Optimum tertiary steam-injection strategies for oil-wet fractured carbonates

Akın, Serhat
Kalfa, Ulker
Steam injection in naturally fractured formations has drawn considerable interest recently. It is believed that the steam or water heats the rock, which then undergoes a thermally induced wettability reversal. Hot water can then spontaneously imbibe into the water wet rock matrix, resulting in favorable oil recoveries. In this study, the applicability of steam injection in an oil wet fractured carbonate previously flooded with carbon dioxide (CO2) through multi-component thermal simulations is discussed. A numerical sector model calibrated with 47 years of historical data and data from vintage pre 1970's steam pilot carried out in south east Turkey was used to study optimum operating conditions such as continuous steam injection, cyclic steam injection, steam alternating CO2 injection (SAC) and steam injection with additives such as naphta and CO2. It was observed that for both operating strategies key oil production mechanism is heat transport through the fractures and the matrix suggesting that the success of the process is directly related with fracture spacing and fracture-matrix transfer. Sensitivity studies carried out for differing fracture densities indicated a threshold fracture spacing (7 ft matrix blocks) below which process efficiency significantly decreased. It was further observed that addition of limited amounts of naphta to steam may improve the process; however, CO2 presence adversely affects the heat transport such that too much CO2 limits the heat transfer along the fractures. Copyright 2009, Society of Petroleum Engineers.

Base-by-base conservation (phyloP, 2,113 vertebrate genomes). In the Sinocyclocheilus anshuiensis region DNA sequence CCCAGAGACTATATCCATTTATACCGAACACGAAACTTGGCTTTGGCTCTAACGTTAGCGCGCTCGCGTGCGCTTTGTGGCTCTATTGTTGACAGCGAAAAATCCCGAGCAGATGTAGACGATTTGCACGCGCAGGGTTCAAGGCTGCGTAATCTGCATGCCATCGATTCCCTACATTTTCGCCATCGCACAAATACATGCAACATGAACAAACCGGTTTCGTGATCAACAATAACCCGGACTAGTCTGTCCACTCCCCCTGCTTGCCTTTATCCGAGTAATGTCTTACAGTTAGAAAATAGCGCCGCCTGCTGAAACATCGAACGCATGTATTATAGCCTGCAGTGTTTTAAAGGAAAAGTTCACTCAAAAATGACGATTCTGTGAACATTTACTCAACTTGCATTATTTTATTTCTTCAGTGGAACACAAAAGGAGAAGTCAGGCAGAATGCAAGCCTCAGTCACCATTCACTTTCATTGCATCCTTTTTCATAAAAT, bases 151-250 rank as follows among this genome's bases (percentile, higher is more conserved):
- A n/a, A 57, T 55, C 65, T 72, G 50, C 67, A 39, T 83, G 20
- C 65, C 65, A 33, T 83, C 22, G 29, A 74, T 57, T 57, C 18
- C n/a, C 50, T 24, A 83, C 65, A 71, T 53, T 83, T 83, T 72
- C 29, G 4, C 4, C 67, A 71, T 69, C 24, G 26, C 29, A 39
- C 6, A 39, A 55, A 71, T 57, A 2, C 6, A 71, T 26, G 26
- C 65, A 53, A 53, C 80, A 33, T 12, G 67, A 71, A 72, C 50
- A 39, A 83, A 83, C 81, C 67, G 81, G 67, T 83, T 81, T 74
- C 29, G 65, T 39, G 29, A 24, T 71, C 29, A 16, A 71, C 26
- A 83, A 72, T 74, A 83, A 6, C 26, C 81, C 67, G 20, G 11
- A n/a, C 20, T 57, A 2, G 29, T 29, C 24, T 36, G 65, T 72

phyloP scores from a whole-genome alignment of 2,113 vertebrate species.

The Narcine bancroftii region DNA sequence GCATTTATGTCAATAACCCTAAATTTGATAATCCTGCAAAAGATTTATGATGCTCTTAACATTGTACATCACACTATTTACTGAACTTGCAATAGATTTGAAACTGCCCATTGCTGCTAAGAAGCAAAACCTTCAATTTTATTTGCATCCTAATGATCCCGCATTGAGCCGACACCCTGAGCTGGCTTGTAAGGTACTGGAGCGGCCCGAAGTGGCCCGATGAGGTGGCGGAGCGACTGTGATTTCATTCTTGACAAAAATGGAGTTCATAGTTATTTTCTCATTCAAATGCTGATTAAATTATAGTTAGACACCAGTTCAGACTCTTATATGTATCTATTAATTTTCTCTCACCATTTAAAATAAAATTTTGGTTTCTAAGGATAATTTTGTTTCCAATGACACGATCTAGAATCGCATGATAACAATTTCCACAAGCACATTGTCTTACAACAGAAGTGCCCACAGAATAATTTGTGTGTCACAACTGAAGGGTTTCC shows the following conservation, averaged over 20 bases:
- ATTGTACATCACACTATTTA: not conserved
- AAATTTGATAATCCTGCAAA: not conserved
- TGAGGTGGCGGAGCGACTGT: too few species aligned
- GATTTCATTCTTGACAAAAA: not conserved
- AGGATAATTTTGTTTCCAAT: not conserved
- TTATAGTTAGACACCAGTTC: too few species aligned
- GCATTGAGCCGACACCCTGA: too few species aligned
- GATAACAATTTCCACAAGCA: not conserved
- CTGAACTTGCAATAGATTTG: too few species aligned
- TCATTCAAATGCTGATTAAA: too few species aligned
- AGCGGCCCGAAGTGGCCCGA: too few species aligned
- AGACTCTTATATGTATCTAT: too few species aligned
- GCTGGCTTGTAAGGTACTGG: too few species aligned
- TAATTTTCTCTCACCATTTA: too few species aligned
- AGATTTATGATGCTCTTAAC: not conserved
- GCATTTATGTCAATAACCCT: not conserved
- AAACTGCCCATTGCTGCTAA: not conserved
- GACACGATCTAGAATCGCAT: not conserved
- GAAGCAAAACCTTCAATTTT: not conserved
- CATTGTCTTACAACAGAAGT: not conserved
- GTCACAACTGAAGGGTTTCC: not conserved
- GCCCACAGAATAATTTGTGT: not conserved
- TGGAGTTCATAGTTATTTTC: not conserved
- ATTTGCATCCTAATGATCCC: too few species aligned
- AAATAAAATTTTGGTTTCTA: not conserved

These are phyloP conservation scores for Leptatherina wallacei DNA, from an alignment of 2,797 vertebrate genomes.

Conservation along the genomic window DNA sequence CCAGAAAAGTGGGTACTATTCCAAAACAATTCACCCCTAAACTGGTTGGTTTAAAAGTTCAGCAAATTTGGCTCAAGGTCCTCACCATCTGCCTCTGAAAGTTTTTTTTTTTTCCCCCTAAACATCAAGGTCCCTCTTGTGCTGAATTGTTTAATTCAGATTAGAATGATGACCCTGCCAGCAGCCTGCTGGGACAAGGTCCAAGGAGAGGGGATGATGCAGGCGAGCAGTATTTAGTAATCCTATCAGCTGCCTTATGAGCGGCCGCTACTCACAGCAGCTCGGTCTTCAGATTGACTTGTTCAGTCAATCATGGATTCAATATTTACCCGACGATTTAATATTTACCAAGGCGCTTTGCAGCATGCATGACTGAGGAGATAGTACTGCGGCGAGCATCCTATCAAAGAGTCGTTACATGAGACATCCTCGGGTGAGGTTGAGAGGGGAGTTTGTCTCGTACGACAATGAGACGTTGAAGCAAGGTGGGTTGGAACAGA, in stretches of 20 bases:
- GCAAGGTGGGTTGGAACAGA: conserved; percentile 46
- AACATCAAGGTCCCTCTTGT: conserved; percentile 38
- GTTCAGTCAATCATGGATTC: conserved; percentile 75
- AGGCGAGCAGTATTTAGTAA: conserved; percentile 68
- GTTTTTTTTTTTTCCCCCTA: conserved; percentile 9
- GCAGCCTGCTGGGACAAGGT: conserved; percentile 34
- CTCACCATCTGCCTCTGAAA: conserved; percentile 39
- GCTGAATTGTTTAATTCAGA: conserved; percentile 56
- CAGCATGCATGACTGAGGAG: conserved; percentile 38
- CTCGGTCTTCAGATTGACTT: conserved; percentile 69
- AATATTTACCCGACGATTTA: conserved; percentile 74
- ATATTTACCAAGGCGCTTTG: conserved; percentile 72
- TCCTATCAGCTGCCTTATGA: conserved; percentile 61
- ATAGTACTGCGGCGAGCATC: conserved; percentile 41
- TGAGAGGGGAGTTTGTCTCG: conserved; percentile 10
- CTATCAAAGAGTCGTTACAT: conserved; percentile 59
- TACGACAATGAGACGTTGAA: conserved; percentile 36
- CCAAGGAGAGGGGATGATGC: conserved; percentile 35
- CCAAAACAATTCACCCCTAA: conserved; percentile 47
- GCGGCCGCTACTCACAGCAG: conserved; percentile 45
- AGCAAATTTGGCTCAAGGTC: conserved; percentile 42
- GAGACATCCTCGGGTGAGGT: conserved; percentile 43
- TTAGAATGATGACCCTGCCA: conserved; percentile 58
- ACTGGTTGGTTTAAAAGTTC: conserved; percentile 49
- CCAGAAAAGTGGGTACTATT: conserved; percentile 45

SPE Western Regional Meeting, (2009)


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Citation Formats
S. Akın and U. Kalfa, “Optimum tertiary steam-injection strategies for oil-wet fractured carbonates,” presented at the SPE Western Regional Meeting, (2009), San Jose, United States, 2009, Accessed: 00, 2021. [Online]. Available: https://www.scopus.com/inward/record.uri?partnerID=HzOxMe3b&scp=70449501859&origin=inward.